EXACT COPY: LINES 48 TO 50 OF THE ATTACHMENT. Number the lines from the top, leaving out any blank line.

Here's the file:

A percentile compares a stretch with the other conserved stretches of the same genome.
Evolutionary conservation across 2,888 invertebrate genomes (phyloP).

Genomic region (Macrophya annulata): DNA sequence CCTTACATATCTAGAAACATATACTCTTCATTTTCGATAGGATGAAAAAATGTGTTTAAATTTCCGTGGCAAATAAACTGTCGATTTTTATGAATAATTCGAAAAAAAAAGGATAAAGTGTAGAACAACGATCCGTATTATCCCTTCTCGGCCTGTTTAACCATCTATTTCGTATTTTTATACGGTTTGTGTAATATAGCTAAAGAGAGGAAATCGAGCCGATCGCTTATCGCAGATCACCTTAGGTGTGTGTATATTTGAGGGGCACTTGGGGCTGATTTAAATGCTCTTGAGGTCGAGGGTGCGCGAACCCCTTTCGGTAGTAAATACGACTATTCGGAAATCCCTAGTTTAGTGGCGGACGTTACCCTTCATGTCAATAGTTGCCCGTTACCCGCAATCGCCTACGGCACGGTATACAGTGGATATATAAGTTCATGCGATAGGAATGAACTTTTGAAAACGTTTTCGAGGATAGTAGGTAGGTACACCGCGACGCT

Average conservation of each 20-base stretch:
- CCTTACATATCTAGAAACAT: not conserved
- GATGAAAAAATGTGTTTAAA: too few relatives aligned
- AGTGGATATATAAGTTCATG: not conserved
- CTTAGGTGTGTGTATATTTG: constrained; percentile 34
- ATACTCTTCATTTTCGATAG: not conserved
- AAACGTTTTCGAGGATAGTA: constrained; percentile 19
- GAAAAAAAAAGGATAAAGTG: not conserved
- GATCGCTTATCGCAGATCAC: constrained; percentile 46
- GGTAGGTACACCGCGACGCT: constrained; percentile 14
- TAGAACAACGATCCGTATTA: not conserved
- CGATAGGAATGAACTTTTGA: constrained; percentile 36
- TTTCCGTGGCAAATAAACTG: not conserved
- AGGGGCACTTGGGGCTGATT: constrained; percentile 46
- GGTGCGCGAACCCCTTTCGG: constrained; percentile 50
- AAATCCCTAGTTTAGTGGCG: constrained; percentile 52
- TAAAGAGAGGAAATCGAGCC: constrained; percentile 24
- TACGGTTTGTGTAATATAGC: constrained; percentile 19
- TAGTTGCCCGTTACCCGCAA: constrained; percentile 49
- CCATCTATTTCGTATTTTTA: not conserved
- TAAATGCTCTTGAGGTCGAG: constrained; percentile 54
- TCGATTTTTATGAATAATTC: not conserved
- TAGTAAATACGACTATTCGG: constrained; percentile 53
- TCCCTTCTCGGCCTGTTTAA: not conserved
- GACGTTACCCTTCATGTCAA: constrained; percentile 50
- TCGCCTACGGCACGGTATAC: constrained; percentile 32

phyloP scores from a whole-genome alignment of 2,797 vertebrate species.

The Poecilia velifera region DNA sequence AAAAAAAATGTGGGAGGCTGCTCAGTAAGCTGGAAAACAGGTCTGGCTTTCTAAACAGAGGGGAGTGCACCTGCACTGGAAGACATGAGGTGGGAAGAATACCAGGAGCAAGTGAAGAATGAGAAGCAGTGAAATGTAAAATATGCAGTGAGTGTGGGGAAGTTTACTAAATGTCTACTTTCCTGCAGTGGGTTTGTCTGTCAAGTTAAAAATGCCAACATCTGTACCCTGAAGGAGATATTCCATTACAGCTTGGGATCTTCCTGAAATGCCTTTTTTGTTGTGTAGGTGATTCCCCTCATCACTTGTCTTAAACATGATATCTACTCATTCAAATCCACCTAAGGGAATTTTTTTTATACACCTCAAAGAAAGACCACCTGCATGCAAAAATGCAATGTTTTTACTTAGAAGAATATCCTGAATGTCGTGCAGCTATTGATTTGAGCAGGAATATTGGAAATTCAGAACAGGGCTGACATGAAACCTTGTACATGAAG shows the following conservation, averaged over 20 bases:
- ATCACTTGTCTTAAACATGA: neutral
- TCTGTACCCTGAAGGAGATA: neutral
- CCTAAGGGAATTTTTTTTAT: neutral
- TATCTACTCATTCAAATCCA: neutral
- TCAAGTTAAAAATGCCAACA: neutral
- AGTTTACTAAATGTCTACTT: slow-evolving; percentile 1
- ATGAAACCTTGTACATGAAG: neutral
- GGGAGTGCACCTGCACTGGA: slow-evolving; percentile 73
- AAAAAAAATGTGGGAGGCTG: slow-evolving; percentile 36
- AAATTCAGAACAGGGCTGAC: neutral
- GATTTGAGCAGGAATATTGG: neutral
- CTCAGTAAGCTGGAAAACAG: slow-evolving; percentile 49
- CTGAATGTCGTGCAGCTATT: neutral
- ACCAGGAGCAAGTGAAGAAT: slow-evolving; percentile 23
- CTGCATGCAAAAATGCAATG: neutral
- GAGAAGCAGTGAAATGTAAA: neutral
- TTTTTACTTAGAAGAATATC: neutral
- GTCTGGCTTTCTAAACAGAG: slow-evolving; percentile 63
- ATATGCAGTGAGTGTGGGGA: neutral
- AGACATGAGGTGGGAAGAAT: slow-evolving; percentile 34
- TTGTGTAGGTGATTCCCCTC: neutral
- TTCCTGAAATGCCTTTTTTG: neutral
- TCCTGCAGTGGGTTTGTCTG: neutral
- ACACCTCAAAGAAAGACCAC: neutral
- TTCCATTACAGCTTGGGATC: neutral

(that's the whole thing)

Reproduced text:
- TTTTTACTTAGAAGAATATC: neutral
- GTCTGGCTTTCTAAACAGAG: slow-evolving; percentile 63
- ATATGCAGTGAGTGTGGGGA: neutral